This coming weekend is the 3rd Sunday of Lent. In the previous post we delved into all might be implied in the simple opening which tells us where and when. We raised the question of whether it was simple geographical information or was St. John providing theological clues and breadcrumbs. Now we begin to consider the dialogue that ensues. The dialogue between Jesus and the Samaritan woman consists of thirteen exchanges, one of the longest dialogues in the Gospel. It is divided into two sections, each section introduced by a request/command by Jesus: (I ) vv.7-15 (“Give me a drink”); (2) vv.16-26 (“Go, call your husband”).
Verse 7 is filled with OT images that figure prominently in the rest of the narrative: “A woman of Samaria came to draw water. Jesus said to her, “Give me a drink.” First, Jesus’ request for water recalls the story of Elijah and the widow of Sidon (1 Kgs 17:10-11). In both stories a man interrupts a woman engaged in household work to request a gesture of hospitality. The parallels between Elijah and Jesus suggest the image of Jesus as prophet, a theme that will occupy a pivotal place in Jesus’ conversation with the woman (4:19).
Second, the scene of a man and a woman at a well recalls the betrothal stories of Isaac (Gen 24:10-61), Jacob (Gen 29:1-20), and Moses (Ex 2:15b 21). John 4:4-42 evokes these betrothal stories in order to rework their imagery, however. The story of the wedding feast (2:1-11) and John the Baptist’s parable (3:29) have already introduced wedding imagery into the Fourth Gospel as images of eschatological joy and fulfillment. It is in that context that the messianic/bridal symbolism has credence. Unlike the OT well scenes, Jesus does not come to the well looking for a woman to be his bride, but for a witness who will recognize the Messiah and bring the marginalized and despised people to faith in Him. In the fact that a Samaritan woman becomes that witness (vv.28-30, 39-42).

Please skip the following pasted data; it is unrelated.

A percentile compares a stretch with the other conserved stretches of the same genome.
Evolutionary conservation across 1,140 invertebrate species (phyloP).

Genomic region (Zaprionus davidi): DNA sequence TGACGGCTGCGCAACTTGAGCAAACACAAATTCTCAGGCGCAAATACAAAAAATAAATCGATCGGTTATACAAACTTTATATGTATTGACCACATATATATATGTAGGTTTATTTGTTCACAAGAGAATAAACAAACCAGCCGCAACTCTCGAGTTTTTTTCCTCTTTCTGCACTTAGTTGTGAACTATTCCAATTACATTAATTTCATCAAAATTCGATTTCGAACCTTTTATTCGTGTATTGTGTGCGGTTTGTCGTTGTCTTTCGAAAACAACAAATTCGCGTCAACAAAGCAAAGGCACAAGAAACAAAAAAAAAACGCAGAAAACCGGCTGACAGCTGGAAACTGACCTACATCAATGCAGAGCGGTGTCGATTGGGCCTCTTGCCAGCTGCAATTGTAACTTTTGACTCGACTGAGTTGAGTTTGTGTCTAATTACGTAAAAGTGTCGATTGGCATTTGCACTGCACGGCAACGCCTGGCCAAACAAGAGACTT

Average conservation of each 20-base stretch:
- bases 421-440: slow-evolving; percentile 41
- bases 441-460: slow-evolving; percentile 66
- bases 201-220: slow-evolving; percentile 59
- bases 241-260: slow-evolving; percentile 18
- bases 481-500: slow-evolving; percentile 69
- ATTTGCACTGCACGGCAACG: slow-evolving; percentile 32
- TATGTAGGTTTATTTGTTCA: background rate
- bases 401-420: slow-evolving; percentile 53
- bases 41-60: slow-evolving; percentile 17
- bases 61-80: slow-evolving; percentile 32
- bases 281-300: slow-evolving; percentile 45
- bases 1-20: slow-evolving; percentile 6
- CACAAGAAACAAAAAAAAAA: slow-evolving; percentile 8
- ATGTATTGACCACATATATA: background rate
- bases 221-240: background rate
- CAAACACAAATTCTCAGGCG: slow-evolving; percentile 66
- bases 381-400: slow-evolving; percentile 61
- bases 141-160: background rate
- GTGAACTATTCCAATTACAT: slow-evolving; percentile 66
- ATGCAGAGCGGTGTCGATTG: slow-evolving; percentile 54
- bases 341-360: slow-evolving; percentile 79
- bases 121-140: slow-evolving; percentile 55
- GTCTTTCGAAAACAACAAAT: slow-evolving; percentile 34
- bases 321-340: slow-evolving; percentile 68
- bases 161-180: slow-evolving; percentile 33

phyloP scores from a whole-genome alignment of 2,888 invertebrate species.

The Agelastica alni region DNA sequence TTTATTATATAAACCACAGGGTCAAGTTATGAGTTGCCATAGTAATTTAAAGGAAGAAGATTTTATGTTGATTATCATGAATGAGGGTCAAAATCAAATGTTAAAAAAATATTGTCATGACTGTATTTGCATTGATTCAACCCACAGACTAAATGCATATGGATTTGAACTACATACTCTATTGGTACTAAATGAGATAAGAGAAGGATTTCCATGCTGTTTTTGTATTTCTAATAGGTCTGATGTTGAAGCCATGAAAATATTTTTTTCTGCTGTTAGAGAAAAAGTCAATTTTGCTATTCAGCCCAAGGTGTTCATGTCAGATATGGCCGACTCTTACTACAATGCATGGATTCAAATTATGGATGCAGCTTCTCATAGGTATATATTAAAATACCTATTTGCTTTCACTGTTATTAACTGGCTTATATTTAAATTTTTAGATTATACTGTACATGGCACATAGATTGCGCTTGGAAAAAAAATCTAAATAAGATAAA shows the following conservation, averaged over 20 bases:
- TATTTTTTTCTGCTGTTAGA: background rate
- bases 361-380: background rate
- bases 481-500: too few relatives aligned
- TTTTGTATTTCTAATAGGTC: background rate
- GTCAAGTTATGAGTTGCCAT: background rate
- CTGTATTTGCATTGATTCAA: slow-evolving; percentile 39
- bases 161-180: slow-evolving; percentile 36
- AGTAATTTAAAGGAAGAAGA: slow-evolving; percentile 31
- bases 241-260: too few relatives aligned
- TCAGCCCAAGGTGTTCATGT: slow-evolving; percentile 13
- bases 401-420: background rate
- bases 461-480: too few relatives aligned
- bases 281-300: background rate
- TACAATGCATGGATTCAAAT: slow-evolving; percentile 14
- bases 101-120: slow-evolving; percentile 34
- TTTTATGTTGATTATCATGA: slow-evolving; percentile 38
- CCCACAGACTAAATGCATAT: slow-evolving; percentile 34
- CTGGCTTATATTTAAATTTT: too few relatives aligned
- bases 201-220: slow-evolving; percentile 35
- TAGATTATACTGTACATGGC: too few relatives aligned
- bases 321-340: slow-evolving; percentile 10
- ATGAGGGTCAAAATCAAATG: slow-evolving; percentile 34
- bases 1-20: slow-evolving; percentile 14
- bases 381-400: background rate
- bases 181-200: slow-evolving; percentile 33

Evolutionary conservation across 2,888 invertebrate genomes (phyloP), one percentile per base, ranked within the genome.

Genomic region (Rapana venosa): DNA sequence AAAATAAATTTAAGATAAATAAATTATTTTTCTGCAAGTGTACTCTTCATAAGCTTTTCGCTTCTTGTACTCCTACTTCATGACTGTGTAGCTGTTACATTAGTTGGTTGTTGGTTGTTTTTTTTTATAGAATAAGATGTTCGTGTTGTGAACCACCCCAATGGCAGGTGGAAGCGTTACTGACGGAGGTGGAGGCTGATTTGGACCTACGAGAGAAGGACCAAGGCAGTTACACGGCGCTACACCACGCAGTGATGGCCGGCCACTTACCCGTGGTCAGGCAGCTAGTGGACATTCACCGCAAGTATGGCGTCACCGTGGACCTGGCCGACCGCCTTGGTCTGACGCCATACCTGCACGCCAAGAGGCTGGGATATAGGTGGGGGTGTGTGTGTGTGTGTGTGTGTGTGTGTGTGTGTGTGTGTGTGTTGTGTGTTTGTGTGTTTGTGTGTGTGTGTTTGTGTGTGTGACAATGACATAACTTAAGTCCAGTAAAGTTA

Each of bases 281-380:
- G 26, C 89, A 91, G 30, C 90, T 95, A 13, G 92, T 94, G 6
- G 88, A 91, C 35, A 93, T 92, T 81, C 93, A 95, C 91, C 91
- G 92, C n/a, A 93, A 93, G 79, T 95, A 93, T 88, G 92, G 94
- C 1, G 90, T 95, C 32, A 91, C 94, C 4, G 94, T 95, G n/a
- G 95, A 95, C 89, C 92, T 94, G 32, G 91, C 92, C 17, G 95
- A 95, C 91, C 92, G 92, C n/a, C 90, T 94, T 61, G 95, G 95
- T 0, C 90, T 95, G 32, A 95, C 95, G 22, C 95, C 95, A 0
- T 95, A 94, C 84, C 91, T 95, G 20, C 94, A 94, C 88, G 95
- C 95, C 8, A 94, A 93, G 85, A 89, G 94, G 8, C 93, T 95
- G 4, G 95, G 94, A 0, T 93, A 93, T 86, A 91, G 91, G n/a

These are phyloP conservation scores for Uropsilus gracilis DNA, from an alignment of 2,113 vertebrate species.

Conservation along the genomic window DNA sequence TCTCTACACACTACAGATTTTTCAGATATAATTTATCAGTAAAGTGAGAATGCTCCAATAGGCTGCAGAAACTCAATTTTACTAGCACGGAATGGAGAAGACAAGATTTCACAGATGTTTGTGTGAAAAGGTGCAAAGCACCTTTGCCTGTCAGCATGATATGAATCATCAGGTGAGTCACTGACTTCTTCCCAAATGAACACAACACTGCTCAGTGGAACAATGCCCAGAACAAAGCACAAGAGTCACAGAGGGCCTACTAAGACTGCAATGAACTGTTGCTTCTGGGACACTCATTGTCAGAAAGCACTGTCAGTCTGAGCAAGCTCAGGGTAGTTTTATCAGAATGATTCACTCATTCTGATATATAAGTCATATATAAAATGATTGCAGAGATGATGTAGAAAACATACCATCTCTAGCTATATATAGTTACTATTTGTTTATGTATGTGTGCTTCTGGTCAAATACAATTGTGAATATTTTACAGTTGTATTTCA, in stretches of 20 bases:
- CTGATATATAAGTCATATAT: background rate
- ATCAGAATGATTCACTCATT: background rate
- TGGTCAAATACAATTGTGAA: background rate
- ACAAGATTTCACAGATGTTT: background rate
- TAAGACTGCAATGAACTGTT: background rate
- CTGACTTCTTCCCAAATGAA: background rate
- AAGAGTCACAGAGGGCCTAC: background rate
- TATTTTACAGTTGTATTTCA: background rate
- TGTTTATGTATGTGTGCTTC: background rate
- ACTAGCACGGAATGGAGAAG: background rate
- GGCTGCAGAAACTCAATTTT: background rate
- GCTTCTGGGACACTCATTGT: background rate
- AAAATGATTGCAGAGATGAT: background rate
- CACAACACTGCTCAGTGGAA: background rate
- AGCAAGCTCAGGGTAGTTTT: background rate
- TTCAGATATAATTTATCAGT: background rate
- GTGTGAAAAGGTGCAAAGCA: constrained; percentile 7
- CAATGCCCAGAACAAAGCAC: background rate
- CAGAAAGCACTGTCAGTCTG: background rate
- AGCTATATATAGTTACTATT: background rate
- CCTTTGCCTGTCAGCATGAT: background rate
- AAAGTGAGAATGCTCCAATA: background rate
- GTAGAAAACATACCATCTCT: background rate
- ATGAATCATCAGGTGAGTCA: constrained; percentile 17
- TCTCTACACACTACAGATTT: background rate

The Samaritan woman responds to Jesus’ request with amazement because it violates two societal conventions. First, a Jewish man did not initiate conversation with an unknown woman. Moreover, a Jewish teacher did not engage in public conversation with a woman (“Hence the sages have said: He that talks much with womankind brings evil upon himself and neglects the study of the law and at the last will inherit Gehenna.” p.’Abot 1:5) Second, Jews did not invite contact with Samaritans. The Fourth Evangelist’s aside in v.9 underscores the seriousness of the breach between Jews and Samaritans. A fear of ritual contamination developed into a prohibition of all social interaction.
Instead of answering the woman’s question directly, Jesus invites her to answer her question herself (“If you knew…”). If the woman could recognize the identity of the person with whom she speaks, a dramatic role reversal will take place. The woman would be the one who requests water. “Living water” (hydor zon). As with ańothen from the encounter with Nicodmus, hydor zon has two possible meanings. It can mean fresh, running water (spring water as opposed to water from a cistern), or it can mean living/life-giving water. Once again, Jesus intentionally uses a word with a double meaning..
The Samaritan woman hears only the meaning “running water” in Jesus’ words and so responds to his offer of living water with protests of logical and material impossibility (cf. Nicodemus, 3:4). It is not credible to her that a man who has just asked her for water because he was unable to acquire any for himself should now offer her fresh running water (v.11 a). Her protest leads to a question, “Where then can you get that hydor zon?” (v.11b). This question, like other questions about the origins of Jesus’ gifts (1:29; 2:9; 3:8; 6:5), is ironically charged. The question operates on two levels simultaneously—it makes sense to ask a man with no bucket where he will get water, but the question can also be asked of Jesus’ gift of living water. The irony arises because the reader knows the appropriateness of the question on both levels, but the woman is wary – still clinging to the practical (bucket/deep), but perhaps possessing a sense of the greater things in play (living water).